We wanted to share this response to “Scaling up: Vietnamese fish farms search for eco-friendly formula,” Sam Eaton’s “Food for 9 Billion” story that aired July 23 on American Public Media’s Marketplace. It comes from Stephen Hall, director general of the WorldFish Center, an international nonprofit research organization that's dedicated to “reducing poverty and hunger by improving fisheries and aquaculture:”
The Bangladeshi floodplains, which stretch out from the Padma, Jamuna and Meghna Rivers, are the lifeblood of communities throughout the densely-populated nation. Bangladesh has a turbulent tropical climate that brings annual monsoons as well as tropical cyclones that occasionally devastate the region. The increased variability and unpredictability of weather patterns threatens to make life on the Bangladeshi waterways more precarious than ever before. The FAO-NAPA Climate Change Adaptation Concept Note Development project is a step towards increasing resilience and reducing the vulnerability of Bangladeshi fisheries and the aquaculture sector to climate change.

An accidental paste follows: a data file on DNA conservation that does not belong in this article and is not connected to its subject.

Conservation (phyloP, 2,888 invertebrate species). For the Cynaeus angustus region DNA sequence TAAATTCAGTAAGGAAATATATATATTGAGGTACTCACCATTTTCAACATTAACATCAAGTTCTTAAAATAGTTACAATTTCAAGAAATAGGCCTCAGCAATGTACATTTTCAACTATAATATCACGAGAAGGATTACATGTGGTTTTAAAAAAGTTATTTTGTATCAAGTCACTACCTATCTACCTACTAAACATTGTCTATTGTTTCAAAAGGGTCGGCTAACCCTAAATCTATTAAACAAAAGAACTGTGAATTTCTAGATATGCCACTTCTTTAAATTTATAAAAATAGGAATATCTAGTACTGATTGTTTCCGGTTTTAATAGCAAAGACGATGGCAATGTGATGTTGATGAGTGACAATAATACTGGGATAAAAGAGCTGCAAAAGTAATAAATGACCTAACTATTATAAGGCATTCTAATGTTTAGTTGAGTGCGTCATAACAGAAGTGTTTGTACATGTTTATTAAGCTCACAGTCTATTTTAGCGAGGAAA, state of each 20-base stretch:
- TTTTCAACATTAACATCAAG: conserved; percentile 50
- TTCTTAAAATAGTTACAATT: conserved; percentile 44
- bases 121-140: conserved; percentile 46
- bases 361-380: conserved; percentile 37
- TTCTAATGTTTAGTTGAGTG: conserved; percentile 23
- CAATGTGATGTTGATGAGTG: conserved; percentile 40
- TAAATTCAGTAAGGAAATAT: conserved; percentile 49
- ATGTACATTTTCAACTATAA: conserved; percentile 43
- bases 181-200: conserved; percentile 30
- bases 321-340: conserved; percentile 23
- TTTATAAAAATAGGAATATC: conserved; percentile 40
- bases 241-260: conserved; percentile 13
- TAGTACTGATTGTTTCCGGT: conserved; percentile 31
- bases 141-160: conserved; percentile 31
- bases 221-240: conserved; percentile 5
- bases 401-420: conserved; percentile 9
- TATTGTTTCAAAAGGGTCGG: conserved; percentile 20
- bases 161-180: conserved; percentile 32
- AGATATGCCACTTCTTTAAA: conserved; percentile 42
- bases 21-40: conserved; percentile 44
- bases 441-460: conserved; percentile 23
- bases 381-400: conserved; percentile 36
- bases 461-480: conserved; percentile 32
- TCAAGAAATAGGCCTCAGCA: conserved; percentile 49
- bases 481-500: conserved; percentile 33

The 10th International Seafood Summit is an annual event bringing together global representatives from the seafood industry and conservation community for in-depth discussions, presentations and networking around the issue of sustainable seafood. The Summit is taking place September 6 – 8 at the Kowloon Shangri-La, Hong Kong. The goal of the Summit is to foster dialogue and partnerships that lead to a seafood marketplace that is environmentally, socially and economically sustainable.
Aquaculture is one of the fastest growing food production sectors in the world, with Asia supplying 90% of aquaculture production in 2010. The potential of aquaculture to strengthen global food security is a topic of increasing importance as the world moves towards a population of 9 billion people.
Reflections from Stephen Hall, Director-General, WorldFish in response to Sam Eaton’s Scaling up: Vietnamese fish farms search for eco-friendly formula. Originally published on Center for Investigative Reporting blog, As aquaculture booms, make room for small fish. Sam Eaton presents a great picture of how catfish culture has evolved in Vietnam. His story illustrates well the opportunity and challenge faced by the global aquaculture industry. The opportunity lies in the fact that fish farming is the only means for meeting the world’s growing demand for fish. The challenge is that meeting that demand will require careful attention to ensure that farms are well-managed to minimize impact on the environment and maintain profitability.